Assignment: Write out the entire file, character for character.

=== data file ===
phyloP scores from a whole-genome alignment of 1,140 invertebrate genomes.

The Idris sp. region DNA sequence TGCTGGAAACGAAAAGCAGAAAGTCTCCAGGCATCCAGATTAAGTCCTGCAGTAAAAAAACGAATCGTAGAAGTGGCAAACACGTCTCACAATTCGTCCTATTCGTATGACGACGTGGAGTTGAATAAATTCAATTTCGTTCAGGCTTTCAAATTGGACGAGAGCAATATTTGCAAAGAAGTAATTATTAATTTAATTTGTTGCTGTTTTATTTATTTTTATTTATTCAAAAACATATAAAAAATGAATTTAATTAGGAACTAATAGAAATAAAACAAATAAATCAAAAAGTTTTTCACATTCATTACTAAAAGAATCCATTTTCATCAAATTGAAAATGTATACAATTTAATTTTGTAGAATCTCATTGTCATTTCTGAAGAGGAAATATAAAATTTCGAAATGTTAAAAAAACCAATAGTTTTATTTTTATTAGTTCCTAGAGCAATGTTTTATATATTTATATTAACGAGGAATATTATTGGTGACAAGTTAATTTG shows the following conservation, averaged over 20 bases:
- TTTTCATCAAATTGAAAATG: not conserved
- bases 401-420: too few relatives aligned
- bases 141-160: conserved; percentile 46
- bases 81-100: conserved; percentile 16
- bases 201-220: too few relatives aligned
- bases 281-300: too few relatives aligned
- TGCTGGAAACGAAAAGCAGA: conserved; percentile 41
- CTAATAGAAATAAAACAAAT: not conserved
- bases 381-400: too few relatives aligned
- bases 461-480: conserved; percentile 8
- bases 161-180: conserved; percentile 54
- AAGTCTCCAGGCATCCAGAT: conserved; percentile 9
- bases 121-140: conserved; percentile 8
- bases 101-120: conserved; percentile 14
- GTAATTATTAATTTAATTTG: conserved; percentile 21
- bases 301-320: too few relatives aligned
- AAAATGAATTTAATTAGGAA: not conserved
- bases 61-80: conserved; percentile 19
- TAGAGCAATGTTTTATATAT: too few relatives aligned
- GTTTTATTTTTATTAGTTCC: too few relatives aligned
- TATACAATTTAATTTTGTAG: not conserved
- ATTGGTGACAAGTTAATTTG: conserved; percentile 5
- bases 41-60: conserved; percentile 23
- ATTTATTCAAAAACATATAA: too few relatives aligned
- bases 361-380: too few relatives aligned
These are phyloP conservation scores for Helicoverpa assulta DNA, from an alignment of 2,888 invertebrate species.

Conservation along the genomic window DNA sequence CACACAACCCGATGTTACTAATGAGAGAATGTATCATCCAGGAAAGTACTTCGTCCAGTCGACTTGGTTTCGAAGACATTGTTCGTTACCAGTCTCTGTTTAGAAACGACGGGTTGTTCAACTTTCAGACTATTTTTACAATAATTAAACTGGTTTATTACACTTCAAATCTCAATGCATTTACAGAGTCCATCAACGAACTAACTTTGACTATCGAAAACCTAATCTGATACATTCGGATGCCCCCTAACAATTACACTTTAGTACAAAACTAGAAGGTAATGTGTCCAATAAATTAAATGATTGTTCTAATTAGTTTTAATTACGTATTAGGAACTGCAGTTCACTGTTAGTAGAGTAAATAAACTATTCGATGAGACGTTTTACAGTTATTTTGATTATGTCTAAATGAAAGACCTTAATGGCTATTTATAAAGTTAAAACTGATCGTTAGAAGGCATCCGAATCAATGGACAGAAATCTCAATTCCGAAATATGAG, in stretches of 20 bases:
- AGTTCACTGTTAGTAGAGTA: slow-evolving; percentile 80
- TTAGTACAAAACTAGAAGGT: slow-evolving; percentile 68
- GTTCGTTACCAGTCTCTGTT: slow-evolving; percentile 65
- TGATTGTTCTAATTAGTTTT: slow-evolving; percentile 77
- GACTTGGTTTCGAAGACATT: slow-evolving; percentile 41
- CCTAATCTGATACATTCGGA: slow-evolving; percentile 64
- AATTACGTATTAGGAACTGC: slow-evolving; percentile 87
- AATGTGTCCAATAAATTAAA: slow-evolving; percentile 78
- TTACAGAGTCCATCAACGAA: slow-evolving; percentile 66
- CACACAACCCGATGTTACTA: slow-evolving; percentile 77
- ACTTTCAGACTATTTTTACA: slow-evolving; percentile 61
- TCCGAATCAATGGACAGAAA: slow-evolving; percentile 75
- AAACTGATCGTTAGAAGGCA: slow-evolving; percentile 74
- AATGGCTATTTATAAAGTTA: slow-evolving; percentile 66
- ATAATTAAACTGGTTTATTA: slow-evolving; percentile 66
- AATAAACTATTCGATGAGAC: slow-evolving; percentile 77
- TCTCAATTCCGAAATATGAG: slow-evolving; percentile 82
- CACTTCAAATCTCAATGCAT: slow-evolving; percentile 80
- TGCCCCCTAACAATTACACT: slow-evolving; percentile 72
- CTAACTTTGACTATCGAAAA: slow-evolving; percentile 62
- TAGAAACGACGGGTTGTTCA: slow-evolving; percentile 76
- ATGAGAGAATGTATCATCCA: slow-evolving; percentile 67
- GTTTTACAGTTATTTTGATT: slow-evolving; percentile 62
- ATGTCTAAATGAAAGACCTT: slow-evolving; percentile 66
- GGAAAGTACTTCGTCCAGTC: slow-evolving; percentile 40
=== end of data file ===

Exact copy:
phyloP scores from a whole-genome alignment of 1,140 invertebrate genomes.

The Idris sp. region DNA sequence TGCTGGAAACGAAAAGCAGAAAGTCTCCAGGCATCCAGATTAAGTCCTGCAGTAAAAAAACGAATCGTAGAAGTGGCAAACACGTCTCACAATTCGTCCTATTCGTATGACGACGTGGAGTTGAATAAATTCAATTTCGTTCAGGCTTTCAAATTGGACGAGAGCAATATTTGCAAAGAAGTAATTATTAATTTAATTTGTTGCTGTTTTATTTATTTTTATTTATTCAAAAACATATAAAAAATGAATTTAATTAGGAACTAATAGAAATAAAACAAATAAATCAAAAAGTTTTTCACATTCATTACTAAAAGAATCCATTTTCATCAAATTGAAAATGTATACAATTTAATTTTGTAGAATCTCATTGTCATTTCTGAAGAGGAAATATAAAATTTCGAAATGTTAAAAAAACCAATAGTTTTATTTTTATTAGTTCCTAGAGCAATGTTTTATATATTTATATTAACGAGGAATATTATTGGTGACAAGTTAATTTG shows the following conservation, averaged over 20 bases:
- TTTTCATCAAATTGAAAATG: not conserved
- bases 401-420: too few relatives aligned
- bases 141-160: conserved; percentile 46
- bases 81-100: conserved; percentile 16
- bases 201-220: too few relatives aligned
- bases 281-300: too few relatives aligned
- TGCTGGAAACGAAAAGCAGA: conserved; percentile 41
- CTAATAGAAATAAAACAAAT: not conserved
- bases 381-400: too few relatives aligned
- bases 461-480: conserved; percentile 8
- bases 161-180: conserved; percentile 54
- AAGTCTCCAGGCATCCAGAT: conserved; percentile 9
- bases 121-140: conserved; percentile 8
- bases 101-120: conserved; percentile 14
- GTAATTATTAATTTAATTTG: conserved; percentile 21
- bases 301-320: too few relatives aligned
- AAAATGAATTTAATTAGGAA: not conserved
- bases 61-80: conserved; percentile 19
- TAGAGCAATGTTTTATATAT: too few relatives aligned
- GTTTTATTTTTATTAGTTCC: too few relatives aligned
- TATACAATTTAATTTTGTAG: not conserved
- ATTGGTGACAAGTTAATTTG: conserved; percentile 5
- bases 41-60: conserved; percentile 23
- ATTTATTCAAAAACATATAA: too few relatives aligned
- bases 361-380: too few relatives aligned
These are phyloP conservation scores for Helicoverpa assulta DNA, from an alignment of 2,888 invertebrate species.

Conservation along the genomic window DNA sequence CACACAACCCGATGTTACTAATGAGAGAATGTATCATCCAGGAAAGTACTTCGTCCAGTCGACTTGGTTTCGAAGACATTGTTCGTTACCAGTCTCTGTTTAGAAACGACGGGTTGTTCAACTTTCAGACTATTTTTACAATAATTAAACTGGTTTATTACACTTCAAATCTCAATGCATTTACAGAGTCCATCAACGAACTAACTTTGACTATCGAAAACCTAATCTGATACATTCGGATGCCCCCTAACAATTACACTTTAGTACAAAACTAGAAGGTAATGTGTCCAATAAATTAAATGATTGTTCTAATTAGTTTTAATTACGTATTAGGAACTGCAGTTCACTGTTAGTAGAGTAAATAAACTATTCGATGAGACGTTTTACAGTTATTTTGATTATGTCTAAATGAAAGACCTTAATGGCTATTTATAAAGTTAAAACTGATCGTTAGAAGGCATCCGAATCAATGGACAGAAATCTCAATTCCGAAATATGAG, in stretches of 20 bases:
- AGTTCACTGTTAGTAGAGTA: slow-evolving; percentile 80
- TTAGTACAAAACTAGAAGGT: slow-evolving; percentile 68
- GTTCGTTACCAGTCTCTGTT: slow-evolving; percentile 65
- TGATTGTTCTAATTAGTTTT: slow-evolving; percentile 77
- GACTTGGTTTCGAAGACATT: slow-evolving; percentile 41
- CCTAATCTGATACATTCGGA: slow-evolving; percentile 64
- AATTACGTATTAGGAACTGC: slow-evolving; percentile 87
- AATGTGTCCAATAAATTAAA: slow-evolving; percentile 78
- TTACAGAGTCCATCAACGAA: slow-evolving; percentile 66
- CACACAACCCGATGTTACTA: slow-evolving; percentile 77
- ACTTTCAGACTATTTTTACA: slow-evolving; percentile 61
- TCCGAATCAATGGACAGAAA: slow-evolving; percentile 75
- AAACTGATCGTTAGAAGGCA: slow-evolving; percentile 74
- AATGGCTATTTATAAAGTTA: slow-evolving; percentile 66
- ATAATTAAACTGGTTTATTA: slow-evolving; percentile 66
- AATAAACTATTCGATGAGAC: slow-evolving; percentile 77
- TCTCAATTCCGAAATATGAG: slow-evolving; percentile 82
- CACTTCAAATCTCAATGCAT: slow-evolving; percentile 80
- TGCCCCCTAACAATTACACT: slow-evolving; percentile 72
- CTAACTTTGACTATCGAAAA: slow-evolving; percentile 62
- TAGAAACGACGGGTTGTTCA: slow-evolving; percentile 76
- ATGAGAGAATGTATCATCCA: slow-evolving; percentile 67
- GTTTTACAGTTATTTTGATT: slow-evolving; percentile 62
- ATGTCTAAATGAAAGACCTT: slow-evolving; percentile 66
- GGAAAGTACTTCGTCCAGTC: slow-evolving; percentile 40